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A Mosque-Based Qualitative Study on American Muslim Women's Organ Donation Beliefs.
Prog Transplant 2020; :1526924819893933PT

Abstract

INTRODUCTION

Detailed studies on the associations between religious beliefs and organ donation attitudes among religious minorities remain wanting. Although Muslims appear to have low rates of support for donation, how these behaviors relate to religious frameworks requires further investigation.

METHODS

We sought to explore the relationship between religious beliefs (Islam) and organ donation attitudes through focus groups with 43 Muslim women from 5 Chicago-area mosques. Purposive selection of mosques generated near-equal representation of Arabs, South Asians, and African Americans, as well as diversity in education and income. Using the theory of planned behavior as our conceptual framework, we expanded the traditional normative domain to include religiously informed beliefs.

FINDINGS

We found that the relationship between religious beliefs and Muslim attitudes toward organ donation is more complex than commonly perceived. Regarding the Islamic ethicolegal permissibility of organ donation, participants expressed a range of normative beliefs. Furthermore, participants voiced concerns beyond religious permissibility, including anxieties over modesty violations during the donation process, as well as concerns about purported black market organ trade and medical risks to donors.

DISCUSSION

Given that participants raised religious, societal, and biomedical concerns regarding organ donation, our findings suggest that effective educational programs should involve nuanced curricula that teach to the plurality of Islamic ethicolegal opinions and discuss transplantation processes within the United States.

Authors+Show Affiliations

Initiative on Islam and Medicine, The University of Chicago, Chicago, IL, USA.Initiative on Islam and Medicine, The University of Chicago, Chicago, IL, USA. Section of Emergency Medicine, The University of Chicago, Chicago, IL, USA.Initiative on Islam and Medicine, The University of Chicago, Chicago, IL, USA. Section of Emergency Medicine, The University of Chicago, Chicago, IL, USA.

Pub Type(s)

Journal Article

Language

eng

PubMed ID

31896303

Citation

Duivenbode, Rosie, et al. "A Mosque-Based Qualitative Study On American Muslim Women's Organ Donation Beliefs." Progress in Transplantation (Aliso Viejo, Calif.), 2020, p. 1526924819893933.
Duivenbode R, Hall S, Padela AI. A Mosque-Based Qualitative Study on American Muslim Women's Organ Donation Beliefs. Prog Transplant. 2020.
Duivenbode, R., Hall, S., & Padela, A. I. (2020). A Mosque-Based Qualitative Study on American Muslim Women's Organ Donation Beliefs. Progress in Transplantation (Aliso Viejo, Calif.), p. 1526924819893933. doi:10.1177/1526924819893933.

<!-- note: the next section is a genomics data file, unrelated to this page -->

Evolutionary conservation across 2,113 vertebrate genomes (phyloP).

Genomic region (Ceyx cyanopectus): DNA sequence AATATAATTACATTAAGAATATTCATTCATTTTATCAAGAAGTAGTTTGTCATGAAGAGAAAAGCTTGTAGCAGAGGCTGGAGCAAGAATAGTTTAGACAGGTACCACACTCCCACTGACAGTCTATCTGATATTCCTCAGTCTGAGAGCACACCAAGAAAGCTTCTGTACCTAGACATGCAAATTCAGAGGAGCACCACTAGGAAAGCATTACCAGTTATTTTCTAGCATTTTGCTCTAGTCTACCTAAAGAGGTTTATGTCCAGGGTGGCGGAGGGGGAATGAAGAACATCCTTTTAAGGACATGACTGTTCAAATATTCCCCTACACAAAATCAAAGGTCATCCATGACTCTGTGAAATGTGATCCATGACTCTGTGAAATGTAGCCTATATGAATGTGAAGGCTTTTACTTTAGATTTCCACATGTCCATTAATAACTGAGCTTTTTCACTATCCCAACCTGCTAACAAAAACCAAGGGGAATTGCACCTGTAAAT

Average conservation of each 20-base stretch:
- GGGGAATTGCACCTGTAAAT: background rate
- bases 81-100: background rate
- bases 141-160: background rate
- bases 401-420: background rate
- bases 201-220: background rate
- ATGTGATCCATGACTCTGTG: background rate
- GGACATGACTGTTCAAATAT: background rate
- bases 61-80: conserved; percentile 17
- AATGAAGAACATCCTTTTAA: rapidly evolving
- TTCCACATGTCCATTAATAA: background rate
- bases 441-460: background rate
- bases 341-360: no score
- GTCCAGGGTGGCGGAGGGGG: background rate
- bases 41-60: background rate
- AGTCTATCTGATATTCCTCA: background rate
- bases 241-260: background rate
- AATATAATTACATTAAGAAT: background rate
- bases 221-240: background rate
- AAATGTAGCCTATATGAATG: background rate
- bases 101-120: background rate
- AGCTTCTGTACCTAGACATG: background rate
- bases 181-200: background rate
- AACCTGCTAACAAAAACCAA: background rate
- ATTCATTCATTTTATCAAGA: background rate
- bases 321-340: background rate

Duivenbode R, Hall S, Padela AI. A Mosque-Based Qualitative Study On American Muslim Women's Organ Donation Beliefs. Prog Transplant. 2020 Jan 3;1526924819893933. PubMed PMID: 31896303.
* Article titles in AMA citation format should be in sentence-case
TY - JOUR T1 - A Mosque-Based Qualitative Study on American Muslim Women's Organ Donation Beliefs. AU - Duivenbode,Rosie, AU - Hall,Stephen, AU - Padela,Aasim I, Y1 - 2020/01/03/ PY - 2020/1/4/entrez KW - Islam KW - community health KW - religion KW - theory of planned behavior KW - tissue and organ procurement SP - 1526924819893933 EP - 1526924819893933 JF - Progress in transplantation (Aliso Viejo, Calif.) JO - Prog Transplant N2 - INTRODUCTION: Detailed studies on the associations between religious beliefs and organ donation attitudes among religious minorities remain wanting. Although Muslims appear to have low rates of support for donation, how these behaviors relate to religious frameworks requires further investigation. METHODS: We sought to explore the relationship between religious beliefs (Islam) and organ donation attitudes through focus groups with 43 Muslim women from 5 Chicago-area mosques. Purposive selection of mosques generated near-equal representation of Arabs, South Asians, and African Americans, as well as diversity in education and income. Using the theory of planned behavior as our conceptual framework, we expanded the traditional normative domain to include religiously informed beliefs. FINDINGS: We found that the relationship between religious beliefs and Muslim attitudes toward organ donation is more complex than commonly perceived. Regarding the Islamic ethicolegal permissibility of organ donation, participants expressed a range of normative beliefs. Furthermore, participants voiced concerns beyond religious permissibility, including anxieties over modesty violations during the donation process, as well as concerns about purported black market organ trade and medical risks to donors. DISCUSSION: Given that participants raised religious, societal, and biomedical concerns regarding organ donation, our findings suggest that effective educational programs should involve nuanced curricula that teach to the plurality of Islamic ethicolegal opinions and discuss transplantation processes within the United States. SN - 2164-6708 UR - https://www.unboundmedicine.com/medline/citation/31896303/A_Mosque-Based_Qualitative_Study_on_American_Muslim_Women's_Organ_Donation_Beliefs L2 - http://journals.sagepub.com/doi/full/10.1177/1526924819893933?url_ver=Z39.88-2003&rfr_id=ori:rid:crossref.org&rfr_dat=cr_pub=pubmed DB - PRIME DP - Unbound Medicine ER -